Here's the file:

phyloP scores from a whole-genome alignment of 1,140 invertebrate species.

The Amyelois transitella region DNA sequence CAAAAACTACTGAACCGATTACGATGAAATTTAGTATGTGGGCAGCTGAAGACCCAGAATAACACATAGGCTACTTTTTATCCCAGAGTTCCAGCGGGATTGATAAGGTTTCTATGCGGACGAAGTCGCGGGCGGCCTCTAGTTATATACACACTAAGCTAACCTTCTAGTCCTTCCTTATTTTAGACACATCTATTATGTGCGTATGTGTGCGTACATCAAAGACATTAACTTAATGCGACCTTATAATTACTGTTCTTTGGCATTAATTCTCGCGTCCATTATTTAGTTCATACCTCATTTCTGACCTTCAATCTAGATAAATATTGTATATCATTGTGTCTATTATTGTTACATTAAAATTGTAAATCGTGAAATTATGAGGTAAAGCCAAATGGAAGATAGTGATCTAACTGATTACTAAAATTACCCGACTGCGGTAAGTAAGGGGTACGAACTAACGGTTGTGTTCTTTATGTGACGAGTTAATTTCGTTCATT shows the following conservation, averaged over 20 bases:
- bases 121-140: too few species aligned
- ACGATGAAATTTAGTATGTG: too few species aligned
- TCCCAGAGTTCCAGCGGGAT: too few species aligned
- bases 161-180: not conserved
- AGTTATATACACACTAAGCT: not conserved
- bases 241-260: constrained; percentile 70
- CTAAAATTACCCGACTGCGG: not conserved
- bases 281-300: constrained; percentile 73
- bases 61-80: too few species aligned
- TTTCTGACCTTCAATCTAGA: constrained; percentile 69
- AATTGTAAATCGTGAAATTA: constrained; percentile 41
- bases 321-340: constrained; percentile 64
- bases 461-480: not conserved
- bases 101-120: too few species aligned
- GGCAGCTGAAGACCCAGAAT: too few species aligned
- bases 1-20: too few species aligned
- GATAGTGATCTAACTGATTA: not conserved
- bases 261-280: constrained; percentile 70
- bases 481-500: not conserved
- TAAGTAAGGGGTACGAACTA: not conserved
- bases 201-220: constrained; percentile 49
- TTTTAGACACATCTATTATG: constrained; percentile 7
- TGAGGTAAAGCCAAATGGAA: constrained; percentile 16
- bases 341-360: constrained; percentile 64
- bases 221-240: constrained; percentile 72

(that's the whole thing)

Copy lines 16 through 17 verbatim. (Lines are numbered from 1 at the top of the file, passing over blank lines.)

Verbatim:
- bases 101-120: too few species aligned
- GGCAGCTGAAGACCCAGAAT: too few species aligned